Geographical distribution

The Sylheti language is native to the Greater Sylhet region, which comprises the present-day Sylhet Division of Bangladesh and the Barak Valley in India.

Besides the native region it is also spoken by the Sylhetis living in other parts of Assam, Tripura, Manipur, Nagaland, and the Meghalaya region. A significant amount of Sylheti migration to the United Kingdom and the United States from the 20th century has made Sylheti one of the most spoken languages of the Bangladeshi diaspora.


Front page of a Sylheti Nagri book titled Halat-un-Nabi, written in the mid-19th century by Sadeq Ali of Daulatpur, Longla, Moulvibazar.

The region of Sylhet became a part of the Muslim Bengal in 1303 during the Conquest of Sylhet led by Shamsuddin Firoz Shah. The high influx of Middle Eastern and Central Asian settlers led to an influence from Arabic, the religious language, and Persian, the official court language, on the Bengali language as a whole. When the British arrived in 1765, Sylhet became a part of Assam leading to Assamese influence on the local Sylheti dialect. In the 19th century, the British tea-planters in the area referred to the vernacular spoken in Surma and Barak Valleys as Sylheti. Local names included Ujaniyo (lit. northern , i.e. a northern form of Bengali) and Srihottiyo (Srihattan).[6]

T Walton B.C.S. wrote the Government Report on the History and Statistics of Sylhet District in 1857 which contained a list of peculiar Sylheti vocabulary.[6] This is most likely the earliest appearance of a Sylheti dictionary. Many terms listed here differ from modern Sylheti - highlighting the dialect's evolution. In 1868, another short glossary of local Sylheti terms were written up and compared to standard Bengali to allow ease in understanding the dialect.[8]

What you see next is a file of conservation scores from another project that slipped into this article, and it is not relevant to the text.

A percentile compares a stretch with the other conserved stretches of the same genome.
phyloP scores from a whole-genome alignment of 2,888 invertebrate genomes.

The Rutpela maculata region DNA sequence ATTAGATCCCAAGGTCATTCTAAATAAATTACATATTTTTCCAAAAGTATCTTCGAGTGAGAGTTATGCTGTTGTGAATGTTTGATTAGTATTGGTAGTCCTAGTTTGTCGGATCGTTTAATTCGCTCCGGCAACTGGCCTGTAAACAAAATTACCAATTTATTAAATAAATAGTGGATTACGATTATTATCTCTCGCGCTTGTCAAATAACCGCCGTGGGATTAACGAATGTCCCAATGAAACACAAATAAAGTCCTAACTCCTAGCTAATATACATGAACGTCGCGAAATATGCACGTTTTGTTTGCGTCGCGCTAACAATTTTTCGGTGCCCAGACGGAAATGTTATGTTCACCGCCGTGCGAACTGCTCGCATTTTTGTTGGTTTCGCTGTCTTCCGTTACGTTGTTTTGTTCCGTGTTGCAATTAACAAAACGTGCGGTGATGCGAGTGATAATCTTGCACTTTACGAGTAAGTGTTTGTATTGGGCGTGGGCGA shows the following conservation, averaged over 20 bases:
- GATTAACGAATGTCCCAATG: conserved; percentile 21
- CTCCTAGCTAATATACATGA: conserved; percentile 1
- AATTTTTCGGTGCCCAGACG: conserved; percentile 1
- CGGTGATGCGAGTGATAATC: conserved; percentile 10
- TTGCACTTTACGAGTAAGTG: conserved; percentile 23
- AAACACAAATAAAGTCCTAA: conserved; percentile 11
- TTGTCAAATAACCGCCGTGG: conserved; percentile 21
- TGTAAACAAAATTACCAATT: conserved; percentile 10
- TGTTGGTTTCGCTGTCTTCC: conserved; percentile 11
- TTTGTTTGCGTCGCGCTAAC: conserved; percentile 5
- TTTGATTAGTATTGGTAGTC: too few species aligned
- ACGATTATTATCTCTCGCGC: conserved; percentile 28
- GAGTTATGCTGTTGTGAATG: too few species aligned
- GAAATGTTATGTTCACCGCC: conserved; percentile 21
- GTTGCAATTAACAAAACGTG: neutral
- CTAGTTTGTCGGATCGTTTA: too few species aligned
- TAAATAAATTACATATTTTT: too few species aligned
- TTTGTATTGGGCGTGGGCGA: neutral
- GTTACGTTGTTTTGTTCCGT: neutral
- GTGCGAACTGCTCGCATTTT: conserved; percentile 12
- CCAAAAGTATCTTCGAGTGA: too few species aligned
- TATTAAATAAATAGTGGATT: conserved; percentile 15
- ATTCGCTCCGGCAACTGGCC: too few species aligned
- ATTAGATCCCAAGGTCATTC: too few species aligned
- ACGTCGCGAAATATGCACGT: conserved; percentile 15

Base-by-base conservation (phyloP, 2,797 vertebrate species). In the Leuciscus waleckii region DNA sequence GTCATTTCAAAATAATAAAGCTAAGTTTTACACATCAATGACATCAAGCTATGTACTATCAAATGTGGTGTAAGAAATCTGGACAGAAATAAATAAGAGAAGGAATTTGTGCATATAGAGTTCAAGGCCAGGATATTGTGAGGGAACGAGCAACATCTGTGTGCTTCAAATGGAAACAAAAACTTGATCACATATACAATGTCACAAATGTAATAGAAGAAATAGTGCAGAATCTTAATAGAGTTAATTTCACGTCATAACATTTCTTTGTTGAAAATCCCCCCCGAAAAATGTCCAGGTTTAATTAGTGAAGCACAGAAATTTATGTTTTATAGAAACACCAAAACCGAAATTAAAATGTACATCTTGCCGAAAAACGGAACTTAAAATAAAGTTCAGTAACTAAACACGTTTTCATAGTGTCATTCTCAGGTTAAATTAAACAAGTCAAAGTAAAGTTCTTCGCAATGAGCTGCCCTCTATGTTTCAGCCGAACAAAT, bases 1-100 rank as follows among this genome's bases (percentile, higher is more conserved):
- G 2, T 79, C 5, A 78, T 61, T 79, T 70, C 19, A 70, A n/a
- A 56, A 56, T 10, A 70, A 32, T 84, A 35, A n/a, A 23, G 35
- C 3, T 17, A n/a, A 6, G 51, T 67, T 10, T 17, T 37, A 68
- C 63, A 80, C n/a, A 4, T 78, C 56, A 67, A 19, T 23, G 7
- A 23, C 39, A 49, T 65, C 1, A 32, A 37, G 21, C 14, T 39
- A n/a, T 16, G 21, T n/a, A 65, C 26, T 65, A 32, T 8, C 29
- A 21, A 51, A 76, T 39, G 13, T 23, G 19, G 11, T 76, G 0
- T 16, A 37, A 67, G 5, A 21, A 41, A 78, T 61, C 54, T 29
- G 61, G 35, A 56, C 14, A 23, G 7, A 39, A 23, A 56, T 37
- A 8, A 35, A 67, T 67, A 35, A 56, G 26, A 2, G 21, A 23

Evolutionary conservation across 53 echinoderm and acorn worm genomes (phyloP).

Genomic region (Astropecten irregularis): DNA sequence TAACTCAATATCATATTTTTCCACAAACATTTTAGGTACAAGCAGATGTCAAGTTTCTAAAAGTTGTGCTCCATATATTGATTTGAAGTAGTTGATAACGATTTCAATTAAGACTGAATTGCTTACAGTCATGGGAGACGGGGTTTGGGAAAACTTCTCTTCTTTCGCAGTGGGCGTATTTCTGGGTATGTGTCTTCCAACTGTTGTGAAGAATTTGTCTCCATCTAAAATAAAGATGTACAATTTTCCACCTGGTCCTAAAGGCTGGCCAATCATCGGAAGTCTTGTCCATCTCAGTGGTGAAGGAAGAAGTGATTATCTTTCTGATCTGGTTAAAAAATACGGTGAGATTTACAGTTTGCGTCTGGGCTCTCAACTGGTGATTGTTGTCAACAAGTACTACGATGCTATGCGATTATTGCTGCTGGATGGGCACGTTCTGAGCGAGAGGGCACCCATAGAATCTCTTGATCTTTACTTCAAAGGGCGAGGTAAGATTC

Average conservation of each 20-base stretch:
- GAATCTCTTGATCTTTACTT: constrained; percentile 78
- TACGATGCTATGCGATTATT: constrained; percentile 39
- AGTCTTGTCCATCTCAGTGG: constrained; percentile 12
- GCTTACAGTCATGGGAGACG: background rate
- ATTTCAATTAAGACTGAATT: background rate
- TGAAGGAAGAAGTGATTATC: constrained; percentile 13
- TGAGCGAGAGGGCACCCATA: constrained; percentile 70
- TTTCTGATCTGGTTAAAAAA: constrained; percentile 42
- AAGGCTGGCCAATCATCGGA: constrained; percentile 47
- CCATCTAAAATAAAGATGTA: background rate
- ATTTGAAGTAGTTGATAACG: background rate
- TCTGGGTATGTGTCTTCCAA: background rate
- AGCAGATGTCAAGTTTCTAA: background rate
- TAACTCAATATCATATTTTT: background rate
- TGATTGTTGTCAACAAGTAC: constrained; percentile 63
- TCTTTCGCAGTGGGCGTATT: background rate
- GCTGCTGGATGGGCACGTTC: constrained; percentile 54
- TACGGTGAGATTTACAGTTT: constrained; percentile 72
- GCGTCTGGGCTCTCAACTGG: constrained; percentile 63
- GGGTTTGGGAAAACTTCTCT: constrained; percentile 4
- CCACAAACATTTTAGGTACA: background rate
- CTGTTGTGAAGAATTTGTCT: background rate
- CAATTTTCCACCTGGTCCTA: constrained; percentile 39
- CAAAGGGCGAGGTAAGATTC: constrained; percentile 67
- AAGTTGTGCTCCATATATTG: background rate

In the 20th century, Shibprosanna Lahiry wrote a book called Sylheti Bhasatattver Bhumika (A background of the Sylheti language).[9]

The British Bangladeshis living in England were mainly of Sylheti origin, and they started a campaign during the mid-1970s to mid-1980s to recognise Sylheti as a language in its own right. During the mid-1970s, when the first mother-tongue classes were established for Bangladeshis by community activists, the classes were given in standard Bengali rather than the Sylheti dialect which triggered the campaign. During the 1980s, a recognition campaign for Sylheti took place in the area of Spitalfields in the East End of London. One of the main organisations was the Bangladeshis' Educational Needs (BENTH) in Tower Hamlets. However this organisation collapsed in 1985 and with its demise, the pro-Sylheti campaign in the borough lost impetus. Nonetheless, Sylheti remains very widespread as a domestic language in working-class as well as upper-class Sylheti households in the United Kingdom.[10]